New research provides more evidence that unexpected events harm flight performance. The study used heart rate monitors and eye-tracking devices to investigate the psycho-physiological impact of being surprised in the cockpit.
The findings have been published in a master’s thesis and in Human Factors: The Journal of the Human Factors and Ergonomics Society.
The researchers were interested in examining the topic because of “several high profile accidents where what should have been routine responses were delayed or absent,” explained study author David O’Hare. “Most notably Air France 447 — where the crew’s actions seemed particularly hard to understand.”
O’Hare is a private pilot and professor of psychology at the University of Otago in New Zealand. His co-author and former student, Lana Kinney, conducted all the testing and analysis. She has graduated from the university with a Master of Science degree specializing in Human Factors.
“No matter how often pilots have rehearsed actions to an event in a simulator, events in the real operating environment can present in confusing ways, leading to a temporary and potentially disorienting disruption of normal information processing,” O’Hare told PsyPost.
In the study, 22 general aviation pilots were tested in a flight simulator. They had a wide range of experience — from 15 to 2,050 flight hours.
The pilots first completed an orientation flight, in which they took off from a small rural air strip, flew for a few minutes, and then landed. After this, the pilots completed seven more flights.
Two of these flights included an aerodynamic stall and another two included an engine failure. During one of the stalls and one of the engine failures, the pilots were given a warning beforehand in a pre-flight briefing. In the other two cases, the abnormal flight event happened without warning.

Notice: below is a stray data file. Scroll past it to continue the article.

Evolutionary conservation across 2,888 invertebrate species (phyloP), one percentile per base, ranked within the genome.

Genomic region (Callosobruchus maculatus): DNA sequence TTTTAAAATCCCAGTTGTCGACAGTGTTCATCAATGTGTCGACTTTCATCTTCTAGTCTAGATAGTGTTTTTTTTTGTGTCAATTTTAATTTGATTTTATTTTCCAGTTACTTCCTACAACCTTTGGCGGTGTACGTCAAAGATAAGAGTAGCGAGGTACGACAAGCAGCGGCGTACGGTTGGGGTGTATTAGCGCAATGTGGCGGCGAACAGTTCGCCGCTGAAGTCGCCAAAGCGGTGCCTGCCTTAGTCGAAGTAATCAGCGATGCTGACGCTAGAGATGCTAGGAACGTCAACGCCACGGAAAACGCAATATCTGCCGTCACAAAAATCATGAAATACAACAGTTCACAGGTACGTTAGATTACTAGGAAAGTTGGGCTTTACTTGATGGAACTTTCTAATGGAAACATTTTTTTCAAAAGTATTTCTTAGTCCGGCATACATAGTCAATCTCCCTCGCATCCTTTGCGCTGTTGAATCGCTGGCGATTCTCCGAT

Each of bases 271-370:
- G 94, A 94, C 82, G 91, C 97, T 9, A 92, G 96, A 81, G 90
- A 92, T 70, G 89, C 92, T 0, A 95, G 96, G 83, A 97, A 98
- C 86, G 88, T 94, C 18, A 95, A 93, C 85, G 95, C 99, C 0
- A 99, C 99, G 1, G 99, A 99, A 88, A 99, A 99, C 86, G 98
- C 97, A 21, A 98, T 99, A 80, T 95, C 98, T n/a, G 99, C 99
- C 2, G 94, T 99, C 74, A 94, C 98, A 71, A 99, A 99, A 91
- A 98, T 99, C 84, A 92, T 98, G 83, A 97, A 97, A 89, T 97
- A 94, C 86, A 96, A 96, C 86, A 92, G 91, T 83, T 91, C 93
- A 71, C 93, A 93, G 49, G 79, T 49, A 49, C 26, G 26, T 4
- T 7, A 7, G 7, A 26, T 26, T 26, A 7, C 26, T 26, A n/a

The researchers recorded flight data, eye movements, and heart rate during all the simulator tasks.
The researchers found that the pilots’ heart rate increased during the expected engine failure, but it increased even more after the unexpected engine failure. Similarly, the expected engine failure resulted in an increase in pupil dilation, but the unexpected engine failure resulted in even greater dilation.
Kinney and O’Hare also found that the unexpected event impaired flight performance and visual scanning of the cockpit. No pilots crashed after the expected engine failure, but only 54.5% of the pilots landed safely after the unexpected engine failure.
Pilots tended to spend less time looking at the flight instruments and more time looking at the outside environment during the unexpected engine failure. They specifically spent less time viewing the airspeed indicator, altimeter, GPS map, turn coordinator, and directional gyro in the unexpected compared to the expected event.
The researchers found that pilots who landed safely after the unexpected engine failure tended to spend more time viewing the airspeed indicator, the attitude indicator, and the altimeter compared to those who crashed.
In contrast, Kinney reported in her master’s thesis that pilots spent more of their time looking at flight instruments during the unexpected stall compared to the expected stall, suggesting that they were “attempting to gather and process as much information as possible.”
In the unexpected stall, 30.8% of the pilots incorrectly pulled back on the throttle after hearing the stall warning and 38% of pilots did not lower the plane nose. None of the pilots pulled back the throttle during the expected stall and they all lowered the nose as required.
The researchers found that pilots who incorrectly pulled back on the throttle after hearing the stall horn spent longer looking at the flight instruments, while those who did not pitch the nose down spent significantly less time viewing the altimeter and the vertical speed indicator.
The former group may have recognized there was an abnormal event but diagnosed it incorrectly, while the latter group may have continued to fly towards their destination without initially recognizing there was even a problem.
Despite the importance of recovering from unexpected aviation events, there is relatively little scientific research on the topic.
“Experimental studies are still few and far between. We need to know much more about exactly what mechanisms are disrupted, and most importantly, how to prepare pilots for such eventualities. Much training involves preparing a response to a given event but determining exactly what the event is can often be challenging,” O’Hare said.